Bald Kentucky Memories — By on August 1, 2009 at 6:22 am

Amy Robach of the Today Show did a special on an group called “Bald Girls do Lunch,” which is an organization committed to improving the quality of life for women and girls who are living with alopecia areata.  BGDL unites women in a social setting (dinner or lunch) where they can meet and exchange experiences in an effort to enhance self-esteem, self-confidence and a sense of community.  This video reminded me of one of my own personal experiences.

Last year, I attended the National Alopecia Areata Conference in Lexington, KY. When bald women get together in a group, we tend to forget our appearance issues and feel more relaxed in the company of look alikes.  A group of us were out on the town and having a grand old time.  After a few libations, we decided to play a trick on the waitress.  We began to swap wigs so that every time our waitress returned to deliver our drinks we had a new appearance.  She was totally confused.   We decided to ratch it up a notch and take our wigs off completely for our last call!  We were causing quite a commotion in the restaurant, but it was the source of much fun and quite a release of some pent up emotions.  Our waitress seemed to enjoy our antics, and we compensated her well for her patience.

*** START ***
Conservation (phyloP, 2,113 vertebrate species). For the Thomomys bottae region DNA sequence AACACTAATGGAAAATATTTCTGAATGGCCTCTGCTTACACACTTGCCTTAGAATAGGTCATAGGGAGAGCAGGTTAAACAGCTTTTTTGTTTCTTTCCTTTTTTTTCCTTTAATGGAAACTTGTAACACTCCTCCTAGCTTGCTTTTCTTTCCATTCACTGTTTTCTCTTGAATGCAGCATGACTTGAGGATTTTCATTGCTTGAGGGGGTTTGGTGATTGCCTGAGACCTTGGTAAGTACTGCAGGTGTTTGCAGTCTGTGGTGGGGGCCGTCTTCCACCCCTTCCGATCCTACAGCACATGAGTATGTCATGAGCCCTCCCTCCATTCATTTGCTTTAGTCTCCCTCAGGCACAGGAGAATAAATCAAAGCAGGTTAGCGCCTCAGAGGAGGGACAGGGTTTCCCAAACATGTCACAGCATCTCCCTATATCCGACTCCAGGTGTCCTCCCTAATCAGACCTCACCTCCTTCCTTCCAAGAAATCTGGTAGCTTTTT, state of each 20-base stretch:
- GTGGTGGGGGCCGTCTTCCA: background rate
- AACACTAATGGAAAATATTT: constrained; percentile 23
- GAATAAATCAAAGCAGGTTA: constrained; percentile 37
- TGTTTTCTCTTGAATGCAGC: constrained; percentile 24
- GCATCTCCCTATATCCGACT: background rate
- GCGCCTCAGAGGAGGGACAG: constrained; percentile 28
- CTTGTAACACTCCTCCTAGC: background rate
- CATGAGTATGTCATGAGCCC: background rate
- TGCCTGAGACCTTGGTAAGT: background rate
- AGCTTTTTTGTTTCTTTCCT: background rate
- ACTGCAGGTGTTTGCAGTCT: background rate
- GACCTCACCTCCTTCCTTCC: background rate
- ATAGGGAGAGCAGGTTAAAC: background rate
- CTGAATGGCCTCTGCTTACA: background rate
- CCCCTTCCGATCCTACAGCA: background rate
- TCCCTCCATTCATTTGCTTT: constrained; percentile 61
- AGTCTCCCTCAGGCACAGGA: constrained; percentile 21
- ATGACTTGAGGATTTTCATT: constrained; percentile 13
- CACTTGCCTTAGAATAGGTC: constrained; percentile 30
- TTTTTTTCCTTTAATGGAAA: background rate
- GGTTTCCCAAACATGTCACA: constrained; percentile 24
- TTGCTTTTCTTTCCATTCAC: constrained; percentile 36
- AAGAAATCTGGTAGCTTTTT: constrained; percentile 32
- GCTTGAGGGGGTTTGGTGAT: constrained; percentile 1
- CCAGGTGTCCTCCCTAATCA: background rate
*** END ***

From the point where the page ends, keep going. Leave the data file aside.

The next night, we ventured out again as a group but this time, we went without our hair.  Although we were out to have a nice dinner with friends, we could sense the change of attitude from those around us.  We were subject to the “sympathetic stares” and the questioning eyes.  We tried to ignore all of this, but it was quite obvious that our bald heads were becoming the topic of conversations at more than one table.  We thought we would get through dinner without having to explain ourselves, but it was not to be.  Our waiter informed us that a gentleman at a nearby table was buying us dessert.  Although a nice gesture, we knew it was for a specific reason…yes, he thought we were a group of women undergoing chemotherapy!  This is always a tricky situation because in one sense you want to set people straight, which involves explaining a disease that most people have never heard.  This can make the listener feel foolish, which is never my attention.  We enjoyed our free dessert but left the restaurant wondering if we’d ever be able to enjoy an uninterrupted dinner as a group of bald women!  Wig swapping was much more fun!

The video does highlight some of the daily struggles for a bald woman in today’s appearance driven society. Women who suffer from alopecia are normal, healthy and vibrant – we just don’t have any hair.    Raising awareness to the emotions attached to medical hair loss is our mission at

Susan Beausang

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